07 August, 2015
The social media company Facebook has opened its first African headquarters in Johannesburg, South Africa.
Facebook representatives recently gathered in the city to celebrate the opening of the new office. They hope it will bring new users to the site and grow opportunities for both users and businesses.
In recent years, Facebook has made efforts to reach out to Africa. The company introduced a modified version of its app for lower-end phones. They also launched so-called "missed call ads." Users can click on the "missed call ads" to receive music, sports scores or messages from the advertiser at no cost.
Facebook also has pushed for widespread and free Internet access. The company has partnered with mobile phone companies to offer free airtime for phone users who use Facebook and other selected sites. One project was recently started in the southern African nation of Angola.
Ebele Okobi is the head of public policy for Facebook in Johannesburg. She says the company's goals are not complex.
"We want to learn more about Africa, and we also want to serve consumers as well as businesses across the continent."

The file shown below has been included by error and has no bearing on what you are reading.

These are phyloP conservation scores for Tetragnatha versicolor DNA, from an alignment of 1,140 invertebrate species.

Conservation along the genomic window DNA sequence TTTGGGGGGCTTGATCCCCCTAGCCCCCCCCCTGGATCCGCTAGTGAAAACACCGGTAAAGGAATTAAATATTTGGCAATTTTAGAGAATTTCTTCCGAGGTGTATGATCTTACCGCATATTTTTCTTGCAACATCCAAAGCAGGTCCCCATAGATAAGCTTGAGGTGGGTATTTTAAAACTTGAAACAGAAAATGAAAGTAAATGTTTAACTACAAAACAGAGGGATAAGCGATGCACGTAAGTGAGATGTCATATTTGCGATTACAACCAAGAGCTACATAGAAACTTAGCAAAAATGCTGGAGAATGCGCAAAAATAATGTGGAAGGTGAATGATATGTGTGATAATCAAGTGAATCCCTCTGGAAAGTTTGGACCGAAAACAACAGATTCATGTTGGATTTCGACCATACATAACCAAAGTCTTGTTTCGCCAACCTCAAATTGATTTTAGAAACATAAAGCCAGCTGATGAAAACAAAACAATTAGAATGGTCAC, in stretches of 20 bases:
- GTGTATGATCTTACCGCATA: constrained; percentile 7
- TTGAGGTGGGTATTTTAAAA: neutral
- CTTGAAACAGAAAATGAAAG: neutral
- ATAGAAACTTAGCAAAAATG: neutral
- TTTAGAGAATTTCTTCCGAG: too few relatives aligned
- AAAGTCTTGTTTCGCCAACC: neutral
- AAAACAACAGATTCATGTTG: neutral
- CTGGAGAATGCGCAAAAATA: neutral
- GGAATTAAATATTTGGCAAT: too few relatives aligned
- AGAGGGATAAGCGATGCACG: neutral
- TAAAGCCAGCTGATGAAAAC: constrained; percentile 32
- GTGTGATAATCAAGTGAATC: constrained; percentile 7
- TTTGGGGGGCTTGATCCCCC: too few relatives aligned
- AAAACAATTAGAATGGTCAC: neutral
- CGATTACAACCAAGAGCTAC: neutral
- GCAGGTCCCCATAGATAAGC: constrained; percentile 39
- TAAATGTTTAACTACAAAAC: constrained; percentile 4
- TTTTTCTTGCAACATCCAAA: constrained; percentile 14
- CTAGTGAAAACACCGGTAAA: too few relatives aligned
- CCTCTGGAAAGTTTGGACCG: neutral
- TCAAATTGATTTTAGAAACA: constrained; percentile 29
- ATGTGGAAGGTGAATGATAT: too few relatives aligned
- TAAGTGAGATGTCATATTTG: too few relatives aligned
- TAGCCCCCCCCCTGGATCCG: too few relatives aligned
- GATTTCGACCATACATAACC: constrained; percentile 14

Ms. Okobi adds that Facebook plays an important role in African society and politics.
"You have NGOs who are using Facebook to bring transparency...to the electoral process...We have politicians...using it to connect directly with citizens."
But some African governments have not been as open to Facebook in the past. Egyptian officials temporarily blocked Facebook during the nation's social media-driven conflict in 2011. The nation of Mauritius blocked the site in 2007 after a fake account claimed to be from the prime minister.
Officials in Zimbabwe arrested a journalist and his brother in 2014, accusing them of running a disrespectful political Facebook page. But both men deny the charges.
Ebele Okobi says Facebook and all social media companies have to work with government officials.
"We work with consumers to understand more about how they are using the platform to engage and to express themselves freely; but we also have to work directly with government to understand more about the laws that regulate media in their particular country."
Ms. Okobi adds that some users in Africa use the site to tell stories about the continent. The stories are not often told in traditional media. However, many African users are not very different from the Americans or Europeans. They use the site to share news, photos of family members and to connect with people.
I'm Jonathan Evans.
VOA's Anita Powell reported this story from Johannesburg. Jonathan Evans adapted it for Learning English. Hai Do was the editor.
Words in this Story
complex – adj. not easy to understand or explain; not simple
modify – v. to change some parts of (something) while not changing other parts
NGO – n. abbreviation for non-governmental organization